Hives. Stomach pain. Vomiting. Lethargy. An anaphylactic reaction is terrifying. Maybe you kicked into gear and gave them the epinephrine shot. Perhaps you were like me in the beginning and took them straight to the ER, not sure if you had needed to give an epinephrine shot. Maybe it was the school telling you there had been an incident. Maybe it was at home.
Suddenly everything in you is on alert!
What no one tells you is that..
After you and your child have returned home from the hospital…
After everything calms down and you are left with time to think…
There is a whole tsunami of emotions that comes flooding in.
You will have feelings
Intense, Big, Overwhelming emotions that leave you raw and devastated. Grateful but devastated.
The guilt is immense. Whether you were there or not. Whether is was your mistake or not. We are the parents. We are the protectors of our child. How could we have let that happen? When they are hurt, we immediately feel responsible.
Now remember emotions have a purpose. Guilt tells us we have done something wrong, that we mustn’t do in the future. It can tell us this with an intensity. When the ER nurse told me I should have epi’ed prior to coming to the ER, I was still disoriented. But when the allergist gently but firmly said the same thing the next day, I was overwhelm with the guilt at not having given my son life saving medication at the first coughs and hives after ingestion. The truth is I had the luxury to learn from that situation. And the guilt was the punch in the stomach, that would always remind me.
So let the feelings run through you and dissipate. Don’t hold on to them but do feel them. Regardless of how it happened or what you did after, you now have the chance to learn from what happened. Let any guilt you feel, push to you integrate and be assertive with what you learned. Then, let the guilt go.
You are a strong food allergy warrior. Stand up tall.
The what ifs can be vivid, intrusive and constant after an anaphylactic reaction. You’re mind goes to all the possibilities. The other scenarios. The worst. That pit in your stomach can feel like it will never go away. Sometimes the experience is so intense it’s hard to catch your breath. Or maybe you find these thoughts are accompanied with tears and more tears. Let the tears flow. You have experienced a trauma. Your mind and your body is trying to take in what has happened.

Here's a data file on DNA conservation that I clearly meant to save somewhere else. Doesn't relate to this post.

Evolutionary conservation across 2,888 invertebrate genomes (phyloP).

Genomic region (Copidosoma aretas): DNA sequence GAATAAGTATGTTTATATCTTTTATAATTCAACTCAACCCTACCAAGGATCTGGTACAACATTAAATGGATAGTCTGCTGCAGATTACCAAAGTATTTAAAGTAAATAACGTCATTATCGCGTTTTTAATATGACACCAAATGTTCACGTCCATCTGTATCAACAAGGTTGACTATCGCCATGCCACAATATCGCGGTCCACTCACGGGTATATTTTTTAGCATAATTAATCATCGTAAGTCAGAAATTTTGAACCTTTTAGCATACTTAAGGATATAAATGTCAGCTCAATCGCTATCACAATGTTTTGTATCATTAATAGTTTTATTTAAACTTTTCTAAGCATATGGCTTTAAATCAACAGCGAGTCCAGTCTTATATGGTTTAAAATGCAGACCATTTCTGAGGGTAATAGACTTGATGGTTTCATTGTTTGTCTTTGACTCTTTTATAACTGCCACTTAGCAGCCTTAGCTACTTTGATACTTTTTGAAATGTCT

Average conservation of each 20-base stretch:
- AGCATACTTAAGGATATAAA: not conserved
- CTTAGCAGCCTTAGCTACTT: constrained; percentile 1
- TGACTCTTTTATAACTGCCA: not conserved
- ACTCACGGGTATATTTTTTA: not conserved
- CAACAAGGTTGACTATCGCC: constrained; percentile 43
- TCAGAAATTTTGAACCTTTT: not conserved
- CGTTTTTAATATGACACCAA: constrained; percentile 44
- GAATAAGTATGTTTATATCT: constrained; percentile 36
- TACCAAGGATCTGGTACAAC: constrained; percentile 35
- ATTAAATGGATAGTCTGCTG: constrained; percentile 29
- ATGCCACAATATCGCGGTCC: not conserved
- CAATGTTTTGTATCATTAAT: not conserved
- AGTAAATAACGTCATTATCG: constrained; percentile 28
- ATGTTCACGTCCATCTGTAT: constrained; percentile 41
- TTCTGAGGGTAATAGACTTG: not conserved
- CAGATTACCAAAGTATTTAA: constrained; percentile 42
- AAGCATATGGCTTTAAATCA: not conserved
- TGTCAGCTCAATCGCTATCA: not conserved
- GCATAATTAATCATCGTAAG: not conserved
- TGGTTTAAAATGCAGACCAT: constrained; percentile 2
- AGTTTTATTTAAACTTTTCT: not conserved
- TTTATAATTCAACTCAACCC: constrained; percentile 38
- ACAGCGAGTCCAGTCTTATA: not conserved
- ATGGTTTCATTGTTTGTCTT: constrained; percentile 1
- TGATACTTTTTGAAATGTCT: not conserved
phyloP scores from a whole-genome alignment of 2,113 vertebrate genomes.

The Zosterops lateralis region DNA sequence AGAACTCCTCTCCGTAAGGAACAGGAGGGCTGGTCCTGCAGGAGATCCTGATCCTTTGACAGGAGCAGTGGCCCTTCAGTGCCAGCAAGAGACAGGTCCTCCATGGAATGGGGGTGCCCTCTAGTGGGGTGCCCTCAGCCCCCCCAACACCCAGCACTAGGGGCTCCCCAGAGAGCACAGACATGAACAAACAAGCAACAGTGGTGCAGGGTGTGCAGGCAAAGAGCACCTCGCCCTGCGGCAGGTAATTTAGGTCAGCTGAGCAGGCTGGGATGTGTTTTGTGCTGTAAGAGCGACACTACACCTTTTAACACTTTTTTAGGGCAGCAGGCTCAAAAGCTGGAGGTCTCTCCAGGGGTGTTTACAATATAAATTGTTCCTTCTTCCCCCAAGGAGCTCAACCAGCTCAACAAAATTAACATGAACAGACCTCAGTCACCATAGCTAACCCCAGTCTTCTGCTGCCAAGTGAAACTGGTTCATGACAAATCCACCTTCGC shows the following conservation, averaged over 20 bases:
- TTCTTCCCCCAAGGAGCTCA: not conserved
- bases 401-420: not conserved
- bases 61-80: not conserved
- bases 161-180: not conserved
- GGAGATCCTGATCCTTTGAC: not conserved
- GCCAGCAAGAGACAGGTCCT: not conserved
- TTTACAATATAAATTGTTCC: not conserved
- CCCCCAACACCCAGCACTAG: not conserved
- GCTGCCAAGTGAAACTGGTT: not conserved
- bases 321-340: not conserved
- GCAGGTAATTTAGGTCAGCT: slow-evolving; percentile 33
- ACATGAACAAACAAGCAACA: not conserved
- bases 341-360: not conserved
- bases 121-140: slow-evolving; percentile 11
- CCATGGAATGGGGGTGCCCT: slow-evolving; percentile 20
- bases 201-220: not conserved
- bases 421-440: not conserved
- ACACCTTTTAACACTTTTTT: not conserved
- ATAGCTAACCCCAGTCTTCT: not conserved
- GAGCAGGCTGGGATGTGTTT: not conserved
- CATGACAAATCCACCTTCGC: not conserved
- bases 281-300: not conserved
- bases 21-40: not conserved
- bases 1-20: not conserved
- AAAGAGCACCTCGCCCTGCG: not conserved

Those first few days you may need to let your mind try to understand what happened. If thoughts come, let them. What you should not try to do is obsess over them. Turning them over and over in your mind, will only keep your mind in a heightened state of anxiety. Playing out horrible scenarios ad nauseum will not help you or your child. Let the thoughts come in, notice them, and let them go. Breathe. Breathe some more.
When something threatens the survival of our family, it activates the fear centers of our brain. We are wired for survival, as an individual and as a species. This process is automatic and sends our entire body into flight or flight survival mode. The emotions of fear tells us something is dangerous.
The heart quickening, hypervigilance, thoughts racing, the agitation…
In the aftermath of an anaphylactic reaction, your whole self is on overdrive to prevent another reaction. It takes time to feel in control again. It takes time to feel like you got this.
You have to process your reactions in the aftermath of child’s anaphylactic.
Moving Forward From Anaphylaxis
Calm your Body
Our breath is one of the quickest ways to calm our agitated body. Taking slow breaths allows us to communicate with our lower brain (our feeling brain) that we are ok and that any danger has past. Consider warm showers and other ways that will physically relax your body.
Tell your Story
Talking about what has happened with someone who cares can help calm any traumatic reaction you may be having. Simply telling your story can allow the mind (thinking brain) to regroup and come to terms with what happened. Research also suggests that writing about a traumatic event can help the mind process it. So call your best friend. Jump on those Facebook groups and connect with your tribe.
Finally, keep going. It will be scary at first. There may be things you need to change. You may decide that there are things that your family needs to do differently. But you have to remain committed to living life despite the fears. Be brave.
- Let yourself feel without judgment
- Get support
- Embrace and integrate what you learned
- Embrace your child
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Brave Minds Psychological Services helps children, teens and families overcome severe anxiety, stress, and painful experiences. We specialize in developing brave minded youth that can move forward despite fears and significant challenges.